We talk to Riskinnov, an applied research company providing risk-management advice, about some of the key technologies that they see as real game-changers in the risk management space.
Tell us a bit about RiskInnov? How does what you are offering financial services firms (and others) differ in its approach / efficacy when it comes to managing risk?
Risk Regulation has come to absorb a large part of the financial services business. While compliance is often considered both a cost and constraint, we want to turn it into a source of marketing and profit.
In wealth management, for example, our software NERP7© creates the opportunity to make additional profit on private portfolio management and advisory. The originality of the brand and fun technology attracts young high and ultra-high net worth individuals while fully abiding to MIFID-II compliance.
In asset management, our Volpredict model forecasts assets risk more accurately than the VIX index, most econometric models and, obviously, mere intuition. This is an obvious source of profit in fund management while fulfilling transparency and, hence, related compliance.
We have extended beyond simply regulatory issues to embedding risk in decision making. In particular, strategic investment or project management decisions – the applicability of which extends beyond financial services. Our team is developing software which allows for selecting risky courses of action on the basis of the decision maker’s own risk-tolerance and objectives – as opposed to the analyst’s recommendations only.
That is what we call a bespoke decision-aid , the only way to maintain consistency in business risky decisions and thus enhancing expected profit. Some corporate leaders dreamed of it (see the ISO 31000 risk management norm) but we made it happen through software.
What are some of the key technologies that you see as real game-changers in the risk management space?
Key-technologies at Riskinnov Ltd. are a trinity: elicitation, mathematical psychology and econometric statistics (part of AI).
Elicitation is technique of mixed origin (economics and psychology) allowing individuals (investors as well as managers) to effectively reveal their true risk-tolerance.
Economic mathematical psychology is the subset of behavioural finance which can be modelled and made really and meaningfully operational.
Econometric statistics is a well-known discipline but we look, in particular, at the part of it which directly relates to market psychology and/or to AI.
Has your academic background in economics been more important in creating a new set of products and services or have they been driven by tech change?
In all our products, the innovative economic insight into economic decision making towards risk and uncertainty, as well as into market behaviour, is always connected to at least two of the three technologies evoked just above. It’s not a question of economic background or tech, it’s a question of economic background and tech.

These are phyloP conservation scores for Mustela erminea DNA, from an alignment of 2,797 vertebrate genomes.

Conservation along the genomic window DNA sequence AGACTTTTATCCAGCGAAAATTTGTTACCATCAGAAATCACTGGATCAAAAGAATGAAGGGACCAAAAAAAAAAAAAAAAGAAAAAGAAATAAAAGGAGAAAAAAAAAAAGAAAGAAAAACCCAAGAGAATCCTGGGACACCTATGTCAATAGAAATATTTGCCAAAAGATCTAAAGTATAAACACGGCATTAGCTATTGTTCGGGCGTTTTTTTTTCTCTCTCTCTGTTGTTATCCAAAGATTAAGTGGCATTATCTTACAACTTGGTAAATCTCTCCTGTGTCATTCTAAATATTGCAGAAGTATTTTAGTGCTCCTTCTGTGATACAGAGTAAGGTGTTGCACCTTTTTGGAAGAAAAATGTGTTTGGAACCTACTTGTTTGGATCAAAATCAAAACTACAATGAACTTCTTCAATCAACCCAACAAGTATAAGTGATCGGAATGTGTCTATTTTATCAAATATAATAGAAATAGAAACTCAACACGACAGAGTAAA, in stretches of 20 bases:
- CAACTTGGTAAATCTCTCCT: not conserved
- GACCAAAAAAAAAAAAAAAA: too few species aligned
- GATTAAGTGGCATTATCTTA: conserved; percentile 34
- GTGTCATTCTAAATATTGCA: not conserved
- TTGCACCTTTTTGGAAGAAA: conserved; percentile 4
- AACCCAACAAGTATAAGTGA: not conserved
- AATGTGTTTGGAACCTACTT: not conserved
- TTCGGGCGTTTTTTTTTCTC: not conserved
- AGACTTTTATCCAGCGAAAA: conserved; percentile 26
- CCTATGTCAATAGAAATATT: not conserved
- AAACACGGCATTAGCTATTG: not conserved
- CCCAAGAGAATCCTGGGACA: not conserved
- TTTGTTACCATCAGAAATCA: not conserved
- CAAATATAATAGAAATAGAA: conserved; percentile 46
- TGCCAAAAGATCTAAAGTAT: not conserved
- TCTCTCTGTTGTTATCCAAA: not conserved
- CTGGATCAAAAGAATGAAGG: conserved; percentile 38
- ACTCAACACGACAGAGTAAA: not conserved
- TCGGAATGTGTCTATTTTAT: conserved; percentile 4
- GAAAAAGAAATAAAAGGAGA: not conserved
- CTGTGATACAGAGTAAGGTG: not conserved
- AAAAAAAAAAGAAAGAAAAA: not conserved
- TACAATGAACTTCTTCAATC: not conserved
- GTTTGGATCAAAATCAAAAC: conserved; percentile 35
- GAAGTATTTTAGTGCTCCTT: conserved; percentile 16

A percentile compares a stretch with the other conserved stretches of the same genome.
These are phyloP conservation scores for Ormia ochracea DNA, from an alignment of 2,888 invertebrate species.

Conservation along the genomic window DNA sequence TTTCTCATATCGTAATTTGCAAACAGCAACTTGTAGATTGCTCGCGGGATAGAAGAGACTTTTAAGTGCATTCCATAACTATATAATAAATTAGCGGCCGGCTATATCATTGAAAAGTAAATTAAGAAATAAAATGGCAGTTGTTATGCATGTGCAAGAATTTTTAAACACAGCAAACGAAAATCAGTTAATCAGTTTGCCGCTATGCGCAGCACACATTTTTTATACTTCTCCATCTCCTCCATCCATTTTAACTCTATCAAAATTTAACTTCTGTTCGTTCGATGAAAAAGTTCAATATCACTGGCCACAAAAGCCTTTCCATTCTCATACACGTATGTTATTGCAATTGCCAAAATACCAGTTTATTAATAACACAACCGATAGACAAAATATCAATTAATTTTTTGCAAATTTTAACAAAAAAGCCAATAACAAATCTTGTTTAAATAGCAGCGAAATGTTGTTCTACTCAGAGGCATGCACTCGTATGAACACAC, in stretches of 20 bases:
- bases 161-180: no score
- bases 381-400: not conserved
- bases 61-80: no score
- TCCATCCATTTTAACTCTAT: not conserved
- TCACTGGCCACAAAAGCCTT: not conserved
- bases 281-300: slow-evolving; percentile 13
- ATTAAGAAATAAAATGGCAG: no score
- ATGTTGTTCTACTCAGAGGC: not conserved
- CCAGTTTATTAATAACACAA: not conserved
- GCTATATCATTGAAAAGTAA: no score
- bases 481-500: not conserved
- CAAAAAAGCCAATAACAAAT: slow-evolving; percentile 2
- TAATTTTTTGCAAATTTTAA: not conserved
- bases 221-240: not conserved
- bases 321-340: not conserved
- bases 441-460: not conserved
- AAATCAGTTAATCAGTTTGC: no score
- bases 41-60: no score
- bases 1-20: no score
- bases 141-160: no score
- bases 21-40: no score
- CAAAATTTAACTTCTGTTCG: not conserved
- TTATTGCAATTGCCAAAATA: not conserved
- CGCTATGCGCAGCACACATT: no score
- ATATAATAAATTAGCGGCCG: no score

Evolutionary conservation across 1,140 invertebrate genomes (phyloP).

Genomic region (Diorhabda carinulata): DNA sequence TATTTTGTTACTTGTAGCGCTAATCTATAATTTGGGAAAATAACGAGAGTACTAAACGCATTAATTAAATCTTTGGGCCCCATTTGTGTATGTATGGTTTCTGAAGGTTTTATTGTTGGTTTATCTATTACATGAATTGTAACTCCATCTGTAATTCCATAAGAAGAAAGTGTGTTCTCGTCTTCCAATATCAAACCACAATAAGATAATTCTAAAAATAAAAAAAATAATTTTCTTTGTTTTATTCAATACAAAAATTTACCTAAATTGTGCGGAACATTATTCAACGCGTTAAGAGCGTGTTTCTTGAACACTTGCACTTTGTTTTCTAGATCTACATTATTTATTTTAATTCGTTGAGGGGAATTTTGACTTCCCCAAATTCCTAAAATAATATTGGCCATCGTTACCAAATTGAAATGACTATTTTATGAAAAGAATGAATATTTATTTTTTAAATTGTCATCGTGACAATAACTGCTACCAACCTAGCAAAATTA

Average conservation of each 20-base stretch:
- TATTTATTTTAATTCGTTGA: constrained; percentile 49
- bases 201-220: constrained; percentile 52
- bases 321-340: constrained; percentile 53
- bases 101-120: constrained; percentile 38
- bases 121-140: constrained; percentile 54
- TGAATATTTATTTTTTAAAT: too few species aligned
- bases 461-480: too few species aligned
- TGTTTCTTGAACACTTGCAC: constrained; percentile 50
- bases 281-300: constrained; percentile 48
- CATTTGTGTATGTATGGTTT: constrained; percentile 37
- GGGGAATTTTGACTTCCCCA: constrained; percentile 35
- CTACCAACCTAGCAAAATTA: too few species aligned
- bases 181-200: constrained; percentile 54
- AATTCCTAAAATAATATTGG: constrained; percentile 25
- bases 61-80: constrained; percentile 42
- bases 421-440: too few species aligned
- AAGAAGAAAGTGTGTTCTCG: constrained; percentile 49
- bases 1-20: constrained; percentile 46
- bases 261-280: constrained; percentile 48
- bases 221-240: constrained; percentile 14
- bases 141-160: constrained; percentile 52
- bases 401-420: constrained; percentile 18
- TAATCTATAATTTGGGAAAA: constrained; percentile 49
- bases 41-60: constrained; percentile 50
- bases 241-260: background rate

In terms of the next generation of talent coming up the pipeline, do you see skills shortages in particular areas?
The most important and most rarely found skill is precisely the capacity of linking techniques to clear views of Man and markets in an innovative way. Nowadays, young people are equipped with better backgrounds in techniques than was the case in the past, but they often lose sight of the behaviour of Man and markets when building business models.
How would you excite young people around a career in financial services technology? What would you say to convince them that it is exciting and innovative?
It’s fascinating to dig into technological innovation, exploring human nature and the fundamental inter-relation which market relationships constitute. One could look at it as a sort of archaeological approach to behavioural finance!
There is a new frontier there to help business. That new frontier opens on many avenues, leading to innovation in economic thinking, experimental science, mathematical psychology, computer science, A.I. and econometrics, etc. etc.
And the highest level beyond that new frontier is always the least crowded!
Following your demo session at FinTECHTalents, will we find you and your team sampling craft beer or swaying to the music?
To be frank, our team is rather made of wine drinkers and opera lovers! But a young woman among our partners is a very gifted dancer and would sway to music with a lot of pleasure, while all of us pay tribute from time to time, with a lot of pleasure, to good beer drinking… that question is hardest to answer!
See our paper “On bespoke decision-aid under risk: the engineering behind preference elicitation”, Oxford IMA Journal of Management Mathematics, 29, 3, 253-273.